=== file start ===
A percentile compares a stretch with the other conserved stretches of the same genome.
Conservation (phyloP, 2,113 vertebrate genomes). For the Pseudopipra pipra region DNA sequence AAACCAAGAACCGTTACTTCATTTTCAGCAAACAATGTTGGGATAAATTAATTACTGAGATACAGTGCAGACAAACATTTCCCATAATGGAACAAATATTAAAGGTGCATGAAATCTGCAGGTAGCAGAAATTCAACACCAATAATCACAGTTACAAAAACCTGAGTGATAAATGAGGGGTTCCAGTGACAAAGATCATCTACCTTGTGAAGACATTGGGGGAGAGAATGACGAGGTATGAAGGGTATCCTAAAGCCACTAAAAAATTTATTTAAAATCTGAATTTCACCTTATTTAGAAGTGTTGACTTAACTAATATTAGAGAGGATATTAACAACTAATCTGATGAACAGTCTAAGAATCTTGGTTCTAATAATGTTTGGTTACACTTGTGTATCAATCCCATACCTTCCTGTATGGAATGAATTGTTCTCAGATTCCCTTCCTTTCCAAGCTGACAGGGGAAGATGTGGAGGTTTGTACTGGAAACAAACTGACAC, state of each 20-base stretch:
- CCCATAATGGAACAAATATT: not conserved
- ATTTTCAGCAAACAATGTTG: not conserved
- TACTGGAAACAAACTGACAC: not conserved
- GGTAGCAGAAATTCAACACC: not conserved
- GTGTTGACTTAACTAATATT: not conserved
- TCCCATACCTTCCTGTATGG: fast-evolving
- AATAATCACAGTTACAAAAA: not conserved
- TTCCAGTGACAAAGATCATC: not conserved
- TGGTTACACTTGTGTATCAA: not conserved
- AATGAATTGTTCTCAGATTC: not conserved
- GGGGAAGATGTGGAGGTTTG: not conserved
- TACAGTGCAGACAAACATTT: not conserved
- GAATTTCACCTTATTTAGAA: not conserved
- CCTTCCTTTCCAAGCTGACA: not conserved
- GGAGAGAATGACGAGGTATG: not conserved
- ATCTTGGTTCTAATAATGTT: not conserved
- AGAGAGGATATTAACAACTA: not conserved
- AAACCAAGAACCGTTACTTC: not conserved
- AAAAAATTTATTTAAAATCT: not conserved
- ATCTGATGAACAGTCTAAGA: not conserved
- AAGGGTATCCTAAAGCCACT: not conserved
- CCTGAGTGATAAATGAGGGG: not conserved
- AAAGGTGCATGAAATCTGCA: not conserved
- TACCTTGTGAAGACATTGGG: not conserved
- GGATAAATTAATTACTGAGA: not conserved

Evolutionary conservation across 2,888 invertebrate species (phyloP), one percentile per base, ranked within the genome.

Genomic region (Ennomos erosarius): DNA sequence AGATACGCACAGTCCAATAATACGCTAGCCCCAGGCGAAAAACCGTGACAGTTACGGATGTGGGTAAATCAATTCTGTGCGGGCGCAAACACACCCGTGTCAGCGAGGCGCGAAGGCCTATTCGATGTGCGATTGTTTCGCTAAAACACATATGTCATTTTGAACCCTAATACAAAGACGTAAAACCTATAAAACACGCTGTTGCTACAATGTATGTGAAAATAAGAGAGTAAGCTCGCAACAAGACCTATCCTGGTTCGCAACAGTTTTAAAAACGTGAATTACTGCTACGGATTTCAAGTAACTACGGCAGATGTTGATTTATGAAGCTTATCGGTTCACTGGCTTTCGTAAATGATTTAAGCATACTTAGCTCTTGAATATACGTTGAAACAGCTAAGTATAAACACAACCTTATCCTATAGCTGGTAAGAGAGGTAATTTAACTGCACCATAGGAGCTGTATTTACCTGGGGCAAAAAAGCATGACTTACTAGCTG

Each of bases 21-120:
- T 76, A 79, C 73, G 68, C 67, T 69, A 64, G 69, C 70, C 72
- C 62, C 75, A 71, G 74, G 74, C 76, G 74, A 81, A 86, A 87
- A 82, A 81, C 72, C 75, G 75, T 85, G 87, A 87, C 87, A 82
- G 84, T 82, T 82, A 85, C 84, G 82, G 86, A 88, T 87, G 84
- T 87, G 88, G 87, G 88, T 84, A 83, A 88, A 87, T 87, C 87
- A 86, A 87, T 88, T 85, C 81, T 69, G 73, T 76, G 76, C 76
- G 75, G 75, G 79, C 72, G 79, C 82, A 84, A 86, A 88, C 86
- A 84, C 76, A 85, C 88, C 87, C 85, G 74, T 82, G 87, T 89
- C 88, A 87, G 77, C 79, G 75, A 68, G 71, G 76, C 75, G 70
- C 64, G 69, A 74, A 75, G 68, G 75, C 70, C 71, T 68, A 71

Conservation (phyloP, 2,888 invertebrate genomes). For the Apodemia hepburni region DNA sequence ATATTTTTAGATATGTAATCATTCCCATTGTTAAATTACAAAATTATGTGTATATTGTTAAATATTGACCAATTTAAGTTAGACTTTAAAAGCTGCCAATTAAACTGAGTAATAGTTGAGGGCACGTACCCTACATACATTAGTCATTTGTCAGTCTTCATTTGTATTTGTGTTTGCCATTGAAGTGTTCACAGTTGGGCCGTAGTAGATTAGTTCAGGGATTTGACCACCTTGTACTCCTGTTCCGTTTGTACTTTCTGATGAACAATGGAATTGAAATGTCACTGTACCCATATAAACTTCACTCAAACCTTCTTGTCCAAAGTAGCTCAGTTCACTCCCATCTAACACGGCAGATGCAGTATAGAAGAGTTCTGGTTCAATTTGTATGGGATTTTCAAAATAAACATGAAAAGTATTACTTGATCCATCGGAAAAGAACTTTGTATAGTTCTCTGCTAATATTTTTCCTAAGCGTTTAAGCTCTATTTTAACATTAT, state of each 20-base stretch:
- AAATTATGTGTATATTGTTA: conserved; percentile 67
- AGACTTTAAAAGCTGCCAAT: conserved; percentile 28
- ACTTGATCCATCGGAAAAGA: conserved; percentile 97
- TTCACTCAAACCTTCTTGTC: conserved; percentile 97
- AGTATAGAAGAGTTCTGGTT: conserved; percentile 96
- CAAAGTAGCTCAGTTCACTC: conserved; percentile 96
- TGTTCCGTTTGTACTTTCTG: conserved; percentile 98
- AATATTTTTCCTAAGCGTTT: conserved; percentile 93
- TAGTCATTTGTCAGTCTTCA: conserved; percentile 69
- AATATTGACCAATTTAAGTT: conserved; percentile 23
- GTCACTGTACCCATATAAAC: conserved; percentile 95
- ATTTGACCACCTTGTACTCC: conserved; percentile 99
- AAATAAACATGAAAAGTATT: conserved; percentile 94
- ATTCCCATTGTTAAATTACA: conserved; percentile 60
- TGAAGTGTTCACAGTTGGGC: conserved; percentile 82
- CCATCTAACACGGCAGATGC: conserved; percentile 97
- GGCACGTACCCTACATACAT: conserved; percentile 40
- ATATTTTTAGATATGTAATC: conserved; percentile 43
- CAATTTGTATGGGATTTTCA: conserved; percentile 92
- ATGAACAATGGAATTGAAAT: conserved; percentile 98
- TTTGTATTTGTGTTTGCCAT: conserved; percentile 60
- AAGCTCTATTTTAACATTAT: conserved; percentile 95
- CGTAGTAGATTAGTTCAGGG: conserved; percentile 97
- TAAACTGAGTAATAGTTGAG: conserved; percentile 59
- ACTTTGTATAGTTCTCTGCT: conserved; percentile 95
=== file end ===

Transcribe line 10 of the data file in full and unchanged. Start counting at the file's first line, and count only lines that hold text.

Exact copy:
- TTCCAGTGACAAAGATCATC: not conserved